"First and foremost this project offers a test bed for experiments in Roman cultural geography, but just as important is the opportunity for virtual world projects like this to become the new textbooks for evidence-based learning," Frischer said. "What you are experiencing is an immersive learning environment created through the integration and deployment of commercial products, custom software and the knowledge offered by some the world's leading experts on Roman history and culture."

The project was the fruit of an international collaboration of dozens of academic institutions, museums and the Archaeological Superintendency for Lazio, a unit of the Italian Ministry of Culture. A key role was played by the Institute for Digital Intermedia Arts, which created an expansive multi-user 3-D simulation of the villa in Unity, a cross-platform game engine.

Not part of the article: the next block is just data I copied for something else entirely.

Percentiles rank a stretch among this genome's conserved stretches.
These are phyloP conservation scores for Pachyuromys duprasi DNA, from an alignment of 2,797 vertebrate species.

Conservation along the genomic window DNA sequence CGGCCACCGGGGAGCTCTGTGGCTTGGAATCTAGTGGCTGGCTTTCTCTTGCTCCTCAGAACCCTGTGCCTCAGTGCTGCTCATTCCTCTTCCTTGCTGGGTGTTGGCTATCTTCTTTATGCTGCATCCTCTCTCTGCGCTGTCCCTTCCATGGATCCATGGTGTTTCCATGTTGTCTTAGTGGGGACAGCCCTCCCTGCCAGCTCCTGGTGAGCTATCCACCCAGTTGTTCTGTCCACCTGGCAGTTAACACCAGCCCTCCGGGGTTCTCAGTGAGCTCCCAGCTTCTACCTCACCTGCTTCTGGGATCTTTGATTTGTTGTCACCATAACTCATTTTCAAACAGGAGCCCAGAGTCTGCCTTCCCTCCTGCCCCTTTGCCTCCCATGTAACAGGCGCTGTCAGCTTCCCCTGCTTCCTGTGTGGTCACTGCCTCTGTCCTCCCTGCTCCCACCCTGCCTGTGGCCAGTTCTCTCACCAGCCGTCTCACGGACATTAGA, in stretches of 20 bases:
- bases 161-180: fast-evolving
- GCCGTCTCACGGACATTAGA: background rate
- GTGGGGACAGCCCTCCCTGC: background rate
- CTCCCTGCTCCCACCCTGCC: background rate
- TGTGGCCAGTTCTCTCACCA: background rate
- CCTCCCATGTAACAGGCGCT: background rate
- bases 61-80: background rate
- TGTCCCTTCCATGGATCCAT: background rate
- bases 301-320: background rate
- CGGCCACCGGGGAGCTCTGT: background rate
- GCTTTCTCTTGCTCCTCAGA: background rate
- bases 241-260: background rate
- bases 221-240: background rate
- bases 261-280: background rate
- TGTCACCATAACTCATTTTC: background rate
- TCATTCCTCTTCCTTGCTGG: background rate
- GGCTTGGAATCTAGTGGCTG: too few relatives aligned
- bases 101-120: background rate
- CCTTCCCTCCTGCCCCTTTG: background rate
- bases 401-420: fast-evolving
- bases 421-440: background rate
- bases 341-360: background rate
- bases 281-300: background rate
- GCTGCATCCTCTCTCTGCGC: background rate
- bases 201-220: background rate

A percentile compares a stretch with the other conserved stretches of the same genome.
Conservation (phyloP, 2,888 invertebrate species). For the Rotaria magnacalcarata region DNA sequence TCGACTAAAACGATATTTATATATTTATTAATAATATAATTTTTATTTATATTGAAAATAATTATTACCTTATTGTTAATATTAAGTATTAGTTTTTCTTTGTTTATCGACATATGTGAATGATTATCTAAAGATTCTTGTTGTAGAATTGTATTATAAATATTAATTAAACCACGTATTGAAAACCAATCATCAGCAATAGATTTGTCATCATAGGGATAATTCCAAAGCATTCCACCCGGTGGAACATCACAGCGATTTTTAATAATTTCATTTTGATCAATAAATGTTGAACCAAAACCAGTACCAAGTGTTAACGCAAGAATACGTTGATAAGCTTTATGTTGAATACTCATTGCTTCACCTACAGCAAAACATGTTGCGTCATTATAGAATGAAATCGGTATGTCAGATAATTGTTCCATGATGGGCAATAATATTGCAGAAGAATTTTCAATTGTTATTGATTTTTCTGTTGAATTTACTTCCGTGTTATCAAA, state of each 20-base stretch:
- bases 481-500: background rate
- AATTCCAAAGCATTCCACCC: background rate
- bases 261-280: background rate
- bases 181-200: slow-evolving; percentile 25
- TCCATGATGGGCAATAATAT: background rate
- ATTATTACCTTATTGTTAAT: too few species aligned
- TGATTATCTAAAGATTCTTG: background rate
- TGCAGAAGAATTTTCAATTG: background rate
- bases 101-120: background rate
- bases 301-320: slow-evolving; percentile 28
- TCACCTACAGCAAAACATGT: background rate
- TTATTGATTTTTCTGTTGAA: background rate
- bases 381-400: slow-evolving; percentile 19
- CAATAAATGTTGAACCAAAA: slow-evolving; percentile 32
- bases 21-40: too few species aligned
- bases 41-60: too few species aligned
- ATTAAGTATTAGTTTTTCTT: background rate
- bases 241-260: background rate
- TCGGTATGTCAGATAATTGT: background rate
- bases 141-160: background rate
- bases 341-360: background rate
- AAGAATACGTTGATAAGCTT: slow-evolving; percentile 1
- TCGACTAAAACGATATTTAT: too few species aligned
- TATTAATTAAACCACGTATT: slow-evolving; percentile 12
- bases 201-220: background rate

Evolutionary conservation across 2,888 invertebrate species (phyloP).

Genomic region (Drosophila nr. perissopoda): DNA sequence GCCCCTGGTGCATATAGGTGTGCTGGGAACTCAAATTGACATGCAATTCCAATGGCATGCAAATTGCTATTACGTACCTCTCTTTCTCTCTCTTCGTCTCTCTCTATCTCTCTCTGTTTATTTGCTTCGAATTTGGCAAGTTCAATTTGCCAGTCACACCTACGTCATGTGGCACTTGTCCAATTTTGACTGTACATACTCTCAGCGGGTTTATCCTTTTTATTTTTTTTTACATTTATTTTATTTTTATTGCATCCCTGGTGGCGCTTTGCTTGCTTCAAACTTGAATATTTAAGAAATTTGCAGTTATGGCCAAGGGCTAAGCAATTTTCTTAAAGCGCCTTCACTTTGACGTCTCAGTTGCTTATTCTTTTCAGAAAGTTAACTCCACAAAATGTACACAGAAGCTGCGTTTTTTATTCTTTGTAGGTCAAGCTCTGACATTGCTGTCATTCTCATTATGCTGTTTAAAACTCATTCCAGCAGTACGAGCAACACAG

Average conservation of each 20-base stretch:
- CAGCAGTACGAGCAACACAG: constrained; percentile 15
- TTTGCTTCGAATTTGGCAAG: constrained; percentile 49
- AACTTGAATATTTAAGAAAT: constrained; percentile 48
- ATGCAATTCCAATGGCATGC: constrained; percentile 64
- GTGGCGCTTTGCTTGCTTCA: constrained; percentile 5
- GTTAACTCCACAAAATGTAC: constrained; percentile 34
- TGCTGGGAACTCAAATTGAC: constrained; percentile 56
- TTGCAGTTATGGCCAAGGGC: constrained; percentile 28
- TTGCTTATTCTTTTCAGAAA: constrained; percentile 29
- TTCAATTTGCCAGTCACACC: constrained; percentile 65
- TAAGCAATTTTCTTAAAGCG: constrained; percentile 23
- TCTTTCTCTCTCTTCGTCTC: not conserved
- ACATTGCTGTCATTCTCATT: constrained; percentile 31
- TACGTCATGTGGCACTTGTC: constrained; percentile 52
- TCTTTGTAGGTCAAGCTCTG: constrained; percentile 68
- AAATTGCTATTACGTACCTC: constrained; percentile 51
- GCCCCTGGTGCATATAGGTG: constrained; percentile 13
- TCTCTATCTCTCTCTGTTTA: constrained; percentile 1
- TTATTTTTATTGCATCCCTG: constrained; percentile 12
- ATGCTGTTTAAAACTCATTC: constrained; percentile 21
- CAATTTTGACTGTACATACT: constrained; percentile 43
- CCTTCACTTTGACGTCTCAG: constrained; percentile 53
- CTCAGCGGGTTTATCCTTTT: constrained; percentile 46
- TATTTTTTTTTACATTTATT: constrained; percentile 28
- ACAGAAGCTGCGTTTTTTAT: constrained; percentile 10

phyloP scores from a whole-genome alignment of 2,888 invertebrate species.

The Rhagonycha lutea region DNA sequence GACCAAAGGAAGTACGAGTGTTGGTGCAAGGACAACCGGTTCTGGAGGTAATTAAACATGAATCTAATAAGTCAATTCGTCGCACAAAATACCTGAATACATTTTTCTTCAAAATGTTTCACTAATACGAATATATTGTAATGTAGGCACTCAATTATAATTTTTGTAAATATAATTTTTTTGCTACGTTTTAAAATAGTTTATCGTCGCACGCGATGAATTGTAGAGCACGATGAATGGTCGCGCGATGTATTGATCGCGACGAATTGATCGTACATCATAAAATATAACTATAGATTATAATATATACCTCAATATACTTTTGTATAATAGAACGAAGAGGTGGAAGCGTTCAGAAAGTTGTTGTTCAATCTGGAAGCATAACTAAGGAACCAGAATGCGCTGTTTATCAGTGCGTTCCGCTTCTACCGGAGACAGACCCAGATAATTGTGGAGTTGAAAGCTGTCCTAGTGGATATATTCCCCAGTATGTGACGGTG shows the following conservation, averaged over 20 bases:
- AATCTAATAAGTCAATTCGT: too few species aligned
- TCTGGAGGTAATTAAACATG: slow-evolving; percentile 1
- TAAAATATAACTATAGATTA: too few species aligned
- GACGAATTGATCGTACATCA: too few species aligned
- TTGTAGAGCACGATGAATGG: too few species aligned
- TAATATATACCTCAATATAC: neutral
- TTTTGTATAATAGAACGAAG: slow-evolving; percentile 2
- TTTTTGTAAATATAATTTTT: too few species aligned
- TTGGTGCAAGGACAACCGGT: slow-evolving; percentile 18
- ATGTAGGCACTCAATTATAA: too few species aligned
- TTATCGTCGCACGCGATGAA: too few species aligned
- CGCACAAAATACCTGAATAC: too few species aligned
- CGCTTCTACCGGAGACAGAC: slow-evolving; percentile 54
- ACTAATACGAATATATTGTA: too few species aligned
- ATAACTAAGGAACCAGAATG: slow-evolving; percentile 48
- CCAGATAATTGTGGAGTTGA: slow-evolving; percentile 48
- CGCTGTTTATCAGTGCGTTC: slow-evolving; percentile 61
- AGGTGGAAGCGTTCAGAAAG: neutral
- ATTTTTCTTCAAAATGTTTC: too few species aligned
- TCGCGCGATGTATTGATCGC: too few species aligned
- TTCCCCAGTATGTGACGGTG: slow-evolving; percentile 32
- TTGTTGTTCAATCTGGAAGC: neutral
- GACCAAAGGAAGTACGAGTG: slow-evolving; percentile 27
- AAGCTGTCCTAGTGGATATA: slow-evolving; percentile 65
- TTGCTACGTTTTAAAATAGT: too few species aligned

The Ball State team, led by Institute for Digital Intermedia Arts Lab Director John Fillwalk, provided visitors a selection of avatars, a companion website and the ability to communicate and collaboratively learn within the virtual world. The lab also implemented Frischer's concept for a "solar tracker," which allows visitors to put the sun in the sky in a historically correct way so that alignments between buildings, statues and the sun can be detected.

"The collaboration with Ball State was crucial to the success of the project," Frischer said. "We are glad that Ball State is continuing to work with us on a new grant sponsored by the Andrew W. Mellon Foundation, which will enhance the work done thus far and permit us to make the Unity simulation available to the general public at no cost over the next 12 to 18 months."

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The public launch of the interactive site will be celebrated Friday at the Harvard University Center for Hellenic Studies, 3100 Whitehaven St., NW, Washington, D.C. The project was funded by a sponsor who wishes to remain anonymous and by the National Science Foundation (grant #IIS-1018512).